Contrary to frequent assertions otherwise, the resolution of this conflict did not involve legal action at the time. Rayner Unwin, of Allen & Unwin, later recalled that “Houghton Mifflin were not confident that they could enjoin Ace Books for breach of copyright, and from our general understanding of this complicated and untested branch of American law we agreed.” (In fact, American courts only established the copyright status of The Lord of the Rings conclusively in 1992 [Eisen, Durwood & Co. v. Christopher R. Tolkien] when the United States District Court for the Southern District of New York ruled that forfeiture of copyright did not result from failure of foreign works to carry copyright “notice,” and that because the U.S. eventually joined the Universal Copyright Convention during the period The Lord of the Rings was still protected by ad interim copyright, the book retroactively gained full American copyright.) But Ace’s impudent willingness to test the legalities ultimately benefited both Tolkien and his authorised publishers — and the reading public — to a spectacular degree.
The conflict influenced the subsequent history of The Lord of the Rings fundamentally. It is possible that, without the impetus provided by the intervention of Ace, The Lord of the Rings would never have appeared as a mass market paperback. (In one of his letters, Tolkien appears to consider paperback books as “cheap;” Wollheim publicly argued that “if Ace Books had not published these works in soft covers … there would not now or ever have been any other low-priced editions.”) And significantly, the controversy focused attention on the book in an extraordinary way. Unusually, the conflict left the book pages of the newspapers and became news in earnest. The book had already been in print for ten years by 1965; the simple event of its publication in wraps would never have generated the same level of attention. And suddenly, an unexpected — and unexpectedly vast — audience for The Lord of the Rings appeared. Whereas the book had sold an estimated 15,000 (hardback) copies in the U.S. before 1965, something like a quarter of a million paperback copies were sold in ten months, primarily to young people. For the rest of the 1960s, the American media commented on the Tolkien “fad” and then “cult” among the young, with titles such as “Wacky world of Tolkien catching on with youth” (L.A. Times, 31 Aug. 1966). As one indulgent mother who bought “this year’s ‘In’ book… for her freshman daughter” put it, “‘Going to college without Tolkien is like going without sneakers.’” (Time, 15 July 1966).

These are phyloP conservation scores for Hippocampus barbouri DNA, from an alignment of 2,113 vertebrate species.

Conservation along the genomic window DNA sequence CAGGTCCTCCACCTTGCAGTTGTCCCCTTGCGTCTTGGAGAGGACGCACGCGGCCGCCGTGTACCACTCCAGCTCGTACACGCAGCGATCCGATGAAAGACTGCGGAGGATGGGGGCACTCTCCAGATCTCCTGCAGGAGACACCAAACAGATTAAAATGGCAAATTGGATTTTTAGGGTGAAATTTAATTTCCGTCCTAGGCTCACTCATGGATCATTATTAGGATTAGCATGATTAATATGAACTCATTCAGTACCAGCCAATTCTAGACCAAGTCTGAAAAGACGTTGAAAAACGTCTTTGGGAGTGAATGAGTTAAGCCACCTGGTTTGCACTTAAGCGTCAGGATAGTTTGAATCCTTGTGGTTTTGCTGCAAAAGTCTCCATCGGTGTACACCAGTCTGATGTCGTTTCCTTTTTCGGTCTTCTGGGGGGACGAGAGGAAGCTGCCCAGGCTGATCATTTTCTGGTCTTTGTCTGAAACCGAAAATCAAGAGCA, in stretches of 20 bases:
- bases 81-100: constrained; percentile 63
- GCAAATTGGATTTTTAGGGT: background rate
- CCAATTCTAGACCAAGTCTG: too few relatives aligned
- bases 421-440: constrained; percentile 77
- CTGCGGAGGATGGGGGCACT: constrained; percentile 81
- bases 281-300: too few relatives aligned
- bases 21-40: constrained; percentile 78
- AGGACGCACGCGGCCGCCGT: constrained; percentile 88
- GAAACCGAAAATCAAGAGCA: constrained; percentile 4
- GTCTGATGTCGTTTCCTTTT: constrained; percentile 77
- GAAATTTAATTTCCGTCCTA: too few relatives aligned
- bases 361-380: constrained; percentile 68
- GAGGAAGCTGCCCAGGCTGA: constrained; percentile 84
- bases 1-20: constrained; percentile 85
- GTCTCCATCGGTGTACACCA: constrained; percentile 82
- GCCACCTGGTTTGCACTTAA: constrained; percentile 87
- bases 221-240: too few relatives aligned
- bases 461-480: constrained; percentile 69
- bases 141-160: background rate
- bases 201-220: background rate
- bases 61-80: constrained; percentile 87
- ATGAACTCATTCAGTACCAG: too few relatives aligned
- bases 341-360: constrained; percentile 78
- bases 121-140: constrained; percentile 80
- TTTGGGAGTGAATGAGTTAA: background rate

Sixty plus years have now passed since initial publication of The Lord of the Rings, and fifty since the transformative period of the mid-1960s. The book has never left print, and has sold millions of copies in dozens of languages. The longevity of the book can no longer reasonably be doubted. But who would have thought that ambiguities enveloping copyright would prove central to this fact? It is of course impossible to state unequivocally that The Lord of the Rings would never have attained such massive popularity had Ace Books not gambled that the book had inadvertently slipped into the public domain. In the event, however, Ace Books did provoke the dragon, and this feat of daring indelibly influenced popular culture.
This post is based on research published in Book History 8 (2005): https://doi.org/10.1353/bh.2005.0011.